New mapping provides county-by-county profile of NC’s low-wage uninsured workers | #insurance | #seniors | #elderly
Researchers at the Georgetown University Center for Children and Families have published a new report that profiles the hundreds of thousands of North Carolinians attempting to survive without health insurance.
North Carolina, of course, is one of 12 states that has not yet taken up Medicaid expansion, thus denying a huge number of working adults access to quality, affordable health care. If the state expanded Medicaid coverage, Georgetown experts estimate that at least 372,400 uninsured adults, or one-third of the state’s uninsured population, could gain health insurance. Other estimates place the number even higher.
According to the Georgetown research, “42 percent of those working without insurance are employed in the hospitality, retail, and construction industries. These are cashiers, cooks, freight and stock laborers, waiters/waitresses, and even nursing assistants who earn too much to qualify for current Medicaid coverage and too little to buy private insurance.”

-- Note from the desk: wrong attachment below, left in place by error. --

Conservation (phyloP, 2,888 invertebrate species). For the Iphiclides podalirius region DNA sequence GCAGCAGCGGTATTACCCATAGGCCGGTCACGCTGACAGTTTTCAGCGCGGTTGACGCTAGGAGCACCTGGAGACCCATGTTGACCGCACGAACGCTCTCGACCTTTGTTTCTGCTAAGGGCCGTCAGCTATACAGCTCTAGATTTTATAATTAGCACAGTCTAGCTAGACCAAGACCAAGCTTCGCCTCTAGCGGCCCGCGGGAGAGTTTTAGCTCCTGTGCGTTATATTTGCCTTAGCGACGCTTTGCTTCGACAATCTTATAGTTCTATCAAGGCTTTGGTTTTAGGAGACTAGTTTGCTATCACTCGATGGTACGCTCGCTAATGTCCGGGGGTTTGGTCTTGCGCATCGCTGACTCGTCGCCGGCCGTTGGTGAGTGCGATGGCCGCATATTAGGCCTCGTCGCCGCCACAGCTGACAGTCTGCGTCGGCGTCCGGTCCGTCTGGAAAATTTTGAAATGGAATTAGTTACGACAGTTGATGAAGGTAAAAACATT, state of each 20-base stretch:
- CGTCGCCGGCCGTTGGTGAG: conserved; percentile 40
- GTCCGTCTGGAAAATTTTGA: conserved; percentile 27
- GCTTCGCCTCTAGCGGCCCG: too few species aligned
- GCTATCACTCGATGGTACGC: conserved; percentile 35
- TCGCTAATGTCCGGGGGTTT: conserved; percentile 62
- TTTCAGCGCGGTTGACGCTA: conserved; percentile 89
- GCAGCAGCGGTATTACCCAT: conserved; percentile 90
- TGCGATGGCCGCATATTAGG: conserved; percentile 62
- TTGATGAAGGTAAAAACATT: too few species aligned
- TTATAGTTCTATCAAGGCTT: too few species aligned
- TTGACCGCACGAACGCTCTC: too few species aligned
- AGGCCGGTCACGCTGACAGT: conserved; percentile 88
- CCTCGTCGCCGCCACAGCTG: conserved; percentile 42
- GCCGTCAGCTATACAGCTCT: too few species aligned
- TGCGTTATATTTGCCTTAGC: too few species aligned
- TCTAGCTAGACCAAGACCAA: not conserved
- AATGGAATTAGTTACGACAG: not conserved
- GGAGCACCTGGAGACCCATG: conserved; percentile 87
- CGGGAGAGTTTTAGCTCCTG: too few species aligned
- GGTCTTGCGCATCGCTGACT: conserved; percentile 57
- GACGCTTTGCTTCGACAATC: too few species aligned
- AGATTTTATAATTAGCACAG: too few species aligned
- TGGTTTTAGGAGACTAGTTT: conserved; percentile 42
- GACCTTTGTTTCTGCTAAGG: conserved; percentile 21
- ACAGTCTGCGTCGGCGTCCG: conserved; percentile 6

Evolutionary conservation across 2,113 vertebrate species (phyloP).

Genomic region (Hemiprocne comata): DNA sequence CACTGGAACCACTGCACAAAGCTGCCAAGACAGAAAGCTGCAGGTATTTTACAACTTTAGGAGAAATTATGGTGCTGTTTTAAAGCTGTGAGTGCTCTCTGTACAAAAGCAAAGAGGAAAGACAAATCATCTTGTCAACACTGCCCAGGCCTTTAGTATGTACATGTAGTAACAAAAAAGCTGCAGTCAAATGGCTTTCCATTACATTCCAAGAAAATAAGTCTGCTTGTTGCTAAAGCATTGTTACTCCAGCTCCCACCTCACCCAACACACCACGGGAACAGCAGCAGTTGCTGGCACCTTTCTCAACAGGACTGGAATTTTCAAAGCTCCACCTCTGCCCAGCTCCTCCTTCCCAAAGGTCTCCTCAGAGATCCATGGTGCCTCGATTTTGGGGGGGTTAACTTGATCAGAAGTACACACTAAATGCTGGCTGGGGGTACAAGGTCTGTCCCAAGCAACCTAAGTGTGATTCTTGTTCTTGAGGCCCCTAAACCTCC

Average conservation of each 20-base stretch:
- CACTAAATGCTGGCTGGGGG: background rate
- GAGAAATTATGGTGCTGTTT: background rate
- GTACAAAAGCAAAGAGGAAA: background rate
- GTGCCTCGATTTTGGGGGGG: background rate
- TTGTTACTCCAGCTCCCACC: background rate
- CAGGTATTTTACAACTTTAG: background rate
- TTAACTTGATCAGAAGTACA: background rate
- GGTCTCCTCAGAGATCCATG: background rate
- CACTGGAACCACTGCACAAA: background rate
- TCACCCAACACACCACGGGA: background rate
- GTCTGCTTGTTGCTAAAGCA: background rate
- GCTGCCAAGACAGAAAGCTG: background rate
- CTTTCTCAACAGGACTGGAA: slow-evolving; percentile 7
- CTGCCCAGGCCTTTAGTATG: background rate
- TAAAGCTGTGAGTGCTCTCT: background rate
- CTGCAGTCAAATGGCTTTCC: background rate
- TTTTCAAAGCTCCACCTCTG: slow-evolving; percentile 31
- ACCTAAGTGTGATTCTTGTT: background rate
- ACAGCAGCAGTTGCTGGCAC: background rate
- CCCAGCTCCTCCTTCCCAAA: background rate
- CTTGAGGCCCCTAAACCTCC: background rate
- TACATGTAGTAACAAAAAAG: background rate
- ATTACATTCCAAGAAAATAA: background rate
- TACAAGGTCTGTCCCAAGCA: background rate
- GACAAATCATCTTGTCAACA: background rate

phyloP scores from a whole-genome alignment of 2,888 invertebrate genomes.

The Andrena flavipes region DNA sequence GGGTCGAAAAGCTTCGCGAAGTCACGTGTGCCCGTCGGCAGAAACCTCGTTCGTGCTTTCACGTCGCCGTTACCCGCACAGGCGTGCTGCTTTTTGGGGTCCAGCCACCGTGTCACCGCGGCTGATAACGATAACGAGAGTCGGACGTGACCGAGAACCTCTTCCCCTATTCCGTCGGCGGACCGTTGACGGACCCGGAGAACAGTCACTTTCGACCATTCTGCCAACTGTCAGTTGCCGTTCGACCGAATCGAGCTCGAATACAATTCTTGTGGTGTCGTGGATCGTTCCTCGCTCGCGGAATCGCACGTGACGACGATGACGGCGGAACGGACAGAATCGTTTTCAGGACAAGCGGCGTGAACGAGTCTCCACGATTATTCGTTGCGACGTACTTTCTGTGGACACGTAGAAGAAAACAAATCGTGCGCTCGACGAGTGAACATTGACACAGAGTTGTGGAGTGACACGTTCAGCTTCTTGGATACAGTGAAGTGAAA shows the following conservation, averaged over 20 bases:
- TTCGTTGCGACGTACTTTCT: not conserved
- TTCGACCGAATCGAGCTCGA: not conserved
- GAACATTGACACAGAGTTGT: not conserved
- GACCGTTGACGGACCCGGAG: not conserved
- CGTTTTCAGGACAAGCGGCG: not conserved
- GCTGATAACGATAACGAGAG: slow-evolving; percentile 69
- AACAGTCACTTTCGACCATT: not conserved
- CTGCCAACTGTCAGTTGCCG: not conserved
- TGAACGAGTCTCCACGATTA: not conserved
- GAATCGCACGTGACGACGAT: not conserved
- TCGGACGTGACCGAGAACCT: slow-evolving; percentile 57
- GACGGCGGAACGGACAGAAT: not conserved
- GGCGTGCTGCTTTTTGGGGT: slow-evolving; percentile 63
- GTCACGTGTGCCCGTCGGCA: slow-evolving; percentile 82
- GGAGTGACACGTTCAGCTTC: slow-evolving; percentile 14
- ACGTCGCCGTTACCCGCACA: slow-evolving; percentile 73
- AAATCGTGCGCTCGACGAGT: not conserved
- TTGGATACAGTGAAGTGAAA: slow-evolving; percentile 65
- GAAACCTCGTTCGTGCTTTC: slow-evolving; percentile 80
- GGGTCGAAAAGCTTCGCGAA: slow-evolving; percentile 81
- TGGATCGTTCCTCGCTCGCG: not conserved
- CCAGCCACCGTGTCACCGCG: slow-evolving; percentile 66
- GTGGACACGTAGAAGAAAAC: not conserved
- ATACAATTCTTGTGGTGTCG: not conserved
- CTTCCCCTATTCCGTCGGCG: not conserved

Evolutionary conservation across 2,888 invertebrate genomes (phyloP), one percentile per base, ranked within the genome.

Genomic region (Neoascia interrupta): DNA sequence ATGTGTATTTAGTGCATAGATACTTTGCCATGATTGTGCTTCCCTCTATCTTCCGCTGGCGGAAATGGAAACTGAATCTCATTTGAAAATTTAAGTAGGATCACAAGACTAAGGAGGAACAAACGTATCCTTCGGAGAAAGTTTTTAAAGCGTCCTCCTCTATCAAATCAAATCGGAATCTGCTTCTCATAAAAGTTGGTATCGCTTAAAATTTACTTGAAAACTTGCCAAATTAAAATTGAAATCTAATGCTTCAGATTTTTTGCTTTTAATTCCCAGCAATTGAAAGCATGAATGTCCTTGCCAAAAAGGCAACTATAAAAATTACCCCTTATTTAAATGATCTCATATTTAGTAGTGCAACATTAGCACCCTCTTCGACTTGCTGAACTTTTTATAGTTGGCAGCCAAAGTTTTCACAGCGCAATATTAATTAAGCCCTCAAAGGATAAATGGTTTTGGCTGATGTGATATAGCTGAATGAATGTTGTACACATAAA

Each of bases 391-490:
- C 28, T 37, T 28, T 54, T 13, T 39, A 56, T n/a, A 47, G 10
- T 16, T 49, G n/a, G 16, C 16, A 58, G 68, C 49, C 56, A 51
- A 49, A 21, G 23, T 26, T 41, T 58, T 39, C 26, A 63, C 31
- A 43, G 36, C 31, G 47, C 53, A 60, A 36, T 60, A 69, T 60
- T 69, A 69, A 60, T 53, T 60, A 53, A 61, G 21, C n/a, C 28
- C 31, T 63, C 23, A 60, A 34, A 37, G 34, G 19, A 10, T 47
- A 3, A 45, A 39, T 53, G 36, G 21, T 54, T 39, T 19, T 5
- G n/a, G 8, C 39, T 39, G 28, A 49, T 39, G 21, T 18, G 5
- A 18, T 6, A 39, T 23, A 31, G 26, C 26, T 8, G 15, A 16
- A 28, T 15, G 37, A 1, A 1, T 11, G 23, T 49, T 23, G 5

The report also offers the following demographic breakdown:
Our analysis finds that women make up a disproportionate share of low-income, non-elderly North Carolinians (58 percent). In North Carolina, 59 percent of uninsured, low-income non-elderly citizens are White, 32 percent are Black, and the remainder describe themselves in other categories including American Indian, Asian/Pacific Islander, or multi-racial. Approximately 6 percent of uninsured, low-income non-elderly citizens are Latino.
The map below shows that the uninsured rate for all non-elderly adult workers varies considerably across the state, ranging from 5.8 percent in Gates County to 27.2 percent in Avery County. While uninsured working adults live in communities across the state, the 14 counties with the highest proportion of uninsured working adults are in rural parts of North Carolina.
Hover over the map to check out the uninsured rate for working adults in your county. Click here to explore the rest of the report.
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